Cardinal Flower (Lobelia cardinalis)

Cardinal Flower (Lobelia cardinalis)

The cardinal flower is an eye-catching wildflower, native to a large region of North America. The clump-forming plants produce tall stems of lance-shaped leaves topped by a spike of brilliant red flowers. The blooms are a valuable source of nectar for hummingbirds and butterflies. Cardinal flower’s tolerance to moist conditions make it a good choice for a rain garden or marshy meadow.
Buttonbush (Cephalanthus occidentalis)

Buttonbush (Cephalanthus occidentalis)

The glossy green leaves of buttonbush appear later than most shrubs. The charming, rounded white flowers are followed by small fruit which remain throughout winter. Attracts butterflies. Thrives in constantly wet areas where most plants would fail. This versatile selection can be grown as a small tree or large shrub. Perfect for use in swampy areas and areas around ponds, lakes and streams. Perfectly suited to informal, naturalized settings.
Morning Glory (Ipomoea tricolor)

Morning Glory (Ipomoea tricolor)

Morning Glory gets its name from the magnificent, trumpet-shaped blooms that open each morning. The flowers last for just a day, but there will be more blooms tomorrow. Be sure to provide a trellis or some other type of structure to support the vine. This is a great plant for temporarily hiding unsightly objects such as an old tree stump or brush pile. Native to Central and South America. Beautiful trained to fences, posts, latticework and trellises. Use to create a quick and beautiful privacy screen on a trellis near a patio or porch.
Japanese Beech Fern (Thelypteris decursive pinnata)

Japanese Beech Fern (Thelypteris decursive pinnata)

Japanese beech fern is a fast growing, easy-care fern that forms a clump of lush green fronds. Ferns lend a peaceful feeling to any setting. Dependable color and texture looks great all season. Especially nice in waterside gardens. Makes a dependable mixed border plant. Looks great in woodland settings. Best planted in groups.
Poplar, Eastern Cottonwood (Populus deltoides)

Poplar, Eastern Cottonwood (Populus deltoides)

Poplar are also known as cottonwood for the abundance of cottony seed capsules produced by the females of the species. Many named varieties of Populus deltoides are seedless males – allowing for the enjoyment of the glossy foliage and quick growth without the potential mess. A classic favorite for landscape focal points. Makes a breathtaking specimen plant. Best used for large scale plantings.
Beardtongue, Beardlip penstemon (Penstemon barbatus)

Beardtongue, Beardlip penstemon (Penstemon barbatus)

Beardtongue is a wonderfully long-flowering perennial, native to the western United States. Delicate tubular blooms dangle off long stems, amongst narrow, lance-like leaves. The flowers are a favorite of hummingbirds, making them an even more valuable addition to the garden. Excellent for borders, rock gardens, or mass plantings. Perfectly suited to informal, naturalized settings. Terrific plant for hummingbird gardens.
Ornamental Grass

Ornamental Grass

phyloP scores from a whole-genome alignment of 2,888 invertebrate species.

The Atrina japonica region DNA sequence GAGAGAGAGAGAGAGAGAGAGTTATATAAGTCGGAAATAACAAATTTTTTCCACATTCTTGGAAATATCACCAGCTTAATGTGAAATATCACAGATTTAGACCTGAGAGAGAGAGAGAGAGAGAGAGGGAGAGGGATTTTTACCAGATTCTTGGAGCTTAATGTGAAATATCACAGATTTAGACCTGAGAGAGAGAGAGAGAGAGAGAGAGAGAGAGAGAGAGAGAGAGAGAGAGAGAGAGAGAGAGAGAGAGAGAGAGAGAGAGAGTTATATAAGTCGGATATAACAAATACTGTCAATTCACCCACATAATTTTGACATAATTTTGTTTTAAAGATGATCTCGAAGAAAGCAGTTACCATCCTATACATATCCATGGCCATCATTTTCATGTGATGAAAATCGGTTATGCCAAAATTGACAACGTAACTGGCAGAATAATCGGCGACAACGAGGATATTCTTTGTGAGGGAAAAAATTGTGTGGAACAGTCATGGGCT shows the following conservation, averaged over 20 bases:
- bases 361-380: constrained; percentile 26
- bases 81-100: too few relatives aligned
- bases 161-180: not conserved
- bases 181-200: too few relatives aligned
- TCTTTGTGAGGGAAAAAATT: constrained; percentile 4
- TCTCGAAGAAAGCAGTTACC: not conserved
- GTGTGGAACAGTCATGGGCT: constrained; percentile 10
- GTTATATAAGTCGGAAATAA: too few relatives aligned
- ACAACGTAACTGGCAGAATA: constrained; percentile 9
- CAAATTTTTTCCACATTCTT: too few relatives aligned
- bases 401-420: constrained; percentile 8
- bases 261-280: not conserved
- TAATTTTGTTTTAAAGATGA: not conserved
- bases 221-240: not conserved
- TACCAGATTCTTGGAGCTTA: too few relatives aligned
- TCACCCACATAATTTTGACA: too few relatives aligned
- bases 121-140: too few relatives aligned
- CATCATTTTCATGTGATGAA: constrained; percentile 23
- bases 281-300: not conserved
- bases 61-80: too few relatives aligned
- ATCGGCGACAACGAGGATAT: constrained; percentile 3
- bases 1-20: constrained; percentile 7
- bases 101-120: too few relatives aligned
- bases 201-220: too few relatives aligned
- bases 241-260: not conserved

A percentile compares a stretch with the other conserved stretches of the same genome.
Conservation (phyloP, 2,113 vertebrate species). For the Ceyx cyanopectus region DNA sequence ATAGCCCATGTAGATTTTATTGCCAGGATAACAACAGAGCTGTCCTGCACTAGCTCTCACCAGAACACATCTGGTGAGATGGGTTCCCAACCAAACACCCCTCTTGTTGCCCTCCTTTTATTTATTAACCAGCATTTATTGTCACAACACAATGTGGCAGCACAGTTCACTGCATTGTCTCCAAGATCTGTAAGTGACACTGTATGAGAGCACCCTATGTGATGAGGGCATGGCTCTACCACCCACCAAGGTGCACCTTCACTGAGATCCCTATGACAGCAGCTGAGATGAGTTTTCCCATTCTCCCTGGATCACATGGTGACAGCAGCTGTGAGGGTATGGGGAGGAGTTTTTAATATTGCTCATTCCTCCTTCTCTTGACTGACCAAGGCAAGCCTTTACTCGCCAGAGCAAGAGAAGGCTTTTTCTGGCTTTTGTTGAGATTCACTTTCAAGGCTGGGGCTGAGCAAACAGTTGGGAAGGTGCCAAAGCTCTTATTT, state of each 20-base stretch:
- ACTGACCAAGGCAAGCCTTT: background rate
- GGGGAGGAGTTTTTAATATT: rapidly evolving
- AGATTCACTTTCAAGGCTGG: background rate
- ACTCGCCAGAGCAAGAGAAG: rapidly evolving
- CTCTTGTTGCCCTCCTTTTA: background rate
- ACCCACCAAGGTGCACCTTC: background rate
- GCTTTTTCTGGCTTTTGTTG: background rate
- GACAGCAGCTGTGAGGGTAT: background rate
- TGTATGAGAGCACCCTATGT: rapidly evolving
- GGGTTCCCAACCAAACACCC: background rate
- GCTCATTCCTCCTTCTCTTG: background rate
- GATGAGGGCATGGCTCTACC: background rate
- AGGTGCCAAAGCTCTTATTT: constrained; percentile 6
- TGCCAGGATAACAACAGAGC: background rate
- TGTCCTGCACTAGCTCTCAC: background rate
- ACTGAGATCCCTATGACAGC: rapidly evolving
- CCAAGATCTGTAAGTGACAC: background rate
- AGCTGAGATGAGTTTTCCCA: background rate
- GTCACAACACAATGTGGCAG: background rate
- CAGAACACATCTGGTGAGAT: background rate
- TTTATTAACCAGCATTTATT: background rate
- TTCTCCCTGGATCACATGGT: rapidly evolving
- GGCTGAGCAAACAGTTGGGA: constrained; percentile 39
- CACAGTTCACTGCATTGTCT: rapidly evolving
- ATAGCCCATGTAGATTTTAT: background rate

Ornamental grasses are a gardener’s dream! They offer a perfect combination of dramatic form, low maintenance, and year-round interest, all available in a wide range of colors, sizes and textures. Grasses also add a dimension of sound and movement to the garden as the long, loose foliage shifts and rustles in the breeze. An excellent focal-point for container plantings too! Makes a dependable mixed border plant. Creates a pivotal accent point in any garden. Provides dramatic color and form to autumn and winter landscapes.
Garden Lupine, Big Leaf Lupine (Lupinus polyphyllus)

Garden Lupine, Big Leaf Lupine (Lupinus polyphyllus)

This lupine species is native to Western North America and prized for its beautiful natural blue flower color, as well as many varieties that can be found in a broader range of colors. Dozens of tiny, pea-like blooms cluster on upright stalks in an attention demanding display. They thrive in light, acidic soil and cool summers. Makes a dependable mixed border plant. Ideal choice for cutting gardens. Cut flowers are long-lasting in fresh bouquets. Best planted in groups.
Goldenrod (Solidago canadensis)

Goldenrod (Solidago canadensis)

Goldenrod is a fast spreading, upright perennial perfect for providing a casual, quick-filling patch of color. Clusters of many tiny flowers form golden cones of bloom above fine-leaved stems. Perfectly suited to informal, naturalized settings. Excellent for use in difficult spots where nothing else can survive. Provides long lasting cut flowers.
American Elderberry, Sweet Elder (Sambucus canadensis)

American Elderberry, Sweet Elder (Sambucus canadensis)

Elderberries bring multi-season beauty to the landscape with umbrella like clusters of dainty blooms and an abundance of small berries showcased amongst lush foliage. Many varieties have the added appeal of cut or brightly colored foliage. Provides instant form and structure to the landscape. Dense foliage makes a great informal hedge row or privacy screen. Makes a breathtaking specimen plant.

Add More Enchantment to Your Yard With Dragonflies

By making just a few thoughtful adjustments to your yard, you can create an environment that is helpful and attractive not just to our firefly friends, but also to a wealth of other beneficial insects. If you don’t see fireflies right away, don’t be disappointed. Due to the decrease in population, it may take a season or two to really see a difference, but the fireflies will thank you!

Dragonflies enjoy similar habitats as fireflies so why not entice both of these delightful insects to your garden spaces! In addition to their entertaining antics, dragonflies consume an incredible number of mosquitoes to help keep your yard pest-free. Learn more in our article, Plants to Attract Dragonflies for Natural Mosquito Control, about plants and other features that will support dragonflies.

Close up of an emperor dragonfly on a gladiolus leaf.